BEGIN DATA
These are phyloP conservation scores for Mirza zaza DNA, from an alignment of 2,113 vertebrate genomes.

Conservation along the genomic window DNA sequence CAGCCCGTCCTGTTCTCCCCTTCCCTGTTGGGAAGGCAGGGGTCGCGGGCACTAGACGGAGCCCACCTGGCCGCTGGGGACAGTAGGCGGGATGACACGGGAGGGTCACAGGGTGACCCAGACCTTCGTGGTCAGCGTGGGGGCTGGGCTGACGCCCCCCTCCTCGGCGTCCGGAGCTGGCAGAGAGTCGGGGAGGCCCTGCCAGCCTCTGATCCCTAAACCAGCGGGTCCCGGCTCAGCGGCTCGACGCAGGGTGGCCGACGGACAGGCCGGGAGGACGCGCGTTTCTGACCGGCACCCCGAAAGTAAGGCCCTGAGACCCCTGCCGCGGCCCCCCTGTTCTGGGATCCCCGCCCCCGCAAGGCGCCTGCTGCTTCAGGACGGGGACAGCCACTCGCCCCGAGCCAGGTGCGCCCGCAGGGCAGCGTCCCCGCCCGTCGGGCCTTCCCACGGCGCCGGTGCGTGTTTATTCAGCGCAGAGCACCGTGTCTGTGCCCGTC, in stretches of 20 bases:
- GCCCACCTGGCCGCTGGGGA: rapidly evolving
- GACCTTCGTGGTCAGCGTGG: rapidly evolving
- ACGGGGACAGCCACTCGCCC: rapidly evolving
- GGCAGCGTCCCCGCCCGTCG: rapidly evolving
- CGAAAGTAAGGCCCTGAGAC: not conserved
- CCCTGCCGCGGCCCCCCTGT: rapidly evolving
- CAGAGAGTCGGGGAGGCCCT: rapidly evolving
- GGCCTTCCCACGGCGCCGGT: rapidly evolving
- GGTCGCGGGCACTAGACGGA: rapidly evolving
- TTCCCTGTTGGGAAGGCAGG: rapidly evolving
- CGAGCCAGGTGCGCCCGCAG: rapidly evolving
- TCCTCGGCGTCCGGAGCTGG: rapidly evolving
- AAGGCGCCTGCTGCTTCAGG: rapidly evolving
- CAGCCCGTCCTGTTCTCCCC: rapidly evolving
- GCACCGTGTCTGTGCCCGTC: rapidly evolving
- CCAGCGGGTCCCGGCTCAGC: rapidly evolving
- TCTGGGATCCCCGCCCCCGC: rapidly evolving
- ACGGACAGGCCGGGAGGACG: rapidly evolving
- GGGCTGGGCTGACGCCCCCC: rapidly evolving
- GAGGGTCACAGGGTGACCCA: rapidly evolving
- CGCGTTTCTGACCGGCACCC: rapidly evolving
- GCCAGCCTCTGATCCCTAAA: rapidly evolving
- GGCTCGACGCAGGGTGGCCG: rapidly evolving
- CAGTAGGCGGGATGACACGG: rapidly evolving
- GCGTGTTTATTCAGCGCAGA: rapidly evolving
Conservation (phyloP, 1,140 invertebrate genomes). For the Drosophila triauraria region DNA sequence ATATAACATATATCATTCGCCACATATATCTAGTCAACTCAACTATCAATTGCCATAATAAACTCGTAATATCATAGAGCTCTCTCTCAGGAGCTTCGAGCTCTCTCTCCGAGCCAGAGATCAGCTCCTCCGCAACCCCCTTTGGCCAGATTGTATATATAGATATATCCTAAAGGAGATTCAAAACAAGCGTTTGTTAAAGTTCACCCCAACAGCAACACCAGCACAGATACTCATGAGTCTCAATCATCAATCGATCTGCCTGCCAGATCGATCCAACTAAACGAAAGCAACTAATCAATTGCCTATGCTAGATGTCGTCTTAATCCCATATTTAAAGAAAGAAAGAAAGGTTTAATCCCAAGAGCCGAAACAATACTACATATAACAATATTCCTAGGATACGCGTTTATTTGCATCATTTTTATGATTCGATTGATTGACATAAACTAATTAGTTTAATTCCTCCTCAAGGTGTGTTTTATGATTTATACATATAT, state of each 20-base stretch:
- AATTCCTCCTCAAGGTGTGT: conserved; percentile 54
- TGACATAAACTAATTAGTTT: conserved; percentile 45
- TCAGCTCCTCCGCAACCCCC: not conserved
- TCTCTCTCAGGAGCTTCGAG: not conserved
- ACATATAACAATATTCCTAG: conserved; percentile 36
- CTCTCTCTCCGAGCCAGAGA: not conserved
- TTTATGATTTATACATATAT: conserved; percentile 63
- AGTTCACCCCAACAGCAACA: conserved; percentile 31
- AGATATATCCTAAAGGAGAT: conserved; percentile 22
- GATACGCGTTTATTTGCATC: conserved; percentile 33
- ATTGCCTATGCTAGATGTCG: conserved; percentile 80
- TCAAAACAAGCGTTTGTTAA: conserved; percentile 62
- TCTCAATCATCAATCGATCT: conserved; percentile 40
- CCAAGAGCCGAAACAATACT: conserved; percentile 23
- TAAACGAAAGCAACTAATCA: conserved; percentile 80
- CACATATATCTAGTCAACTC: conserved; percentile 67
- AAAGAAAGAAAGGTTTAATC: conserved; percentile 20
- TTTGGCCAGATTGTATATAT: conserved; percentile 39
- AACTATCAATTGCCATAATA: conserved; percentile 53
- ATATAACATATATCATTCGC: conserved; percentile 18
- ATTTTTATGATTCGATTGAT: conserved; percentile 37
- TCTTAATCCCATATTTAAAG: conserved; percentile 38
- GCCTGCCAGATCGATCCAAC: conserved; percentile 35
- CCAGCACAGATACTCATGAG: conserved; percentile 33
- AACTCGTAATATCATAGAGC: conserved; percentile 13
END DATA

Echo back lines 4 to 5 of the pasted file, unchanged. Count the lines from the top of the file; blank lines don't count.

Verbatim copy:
- GACCTTCGTGGTCAGCGTGG: rapidly evolving
- ACGGGGACAGCCACTCGCCC: rapidly evolving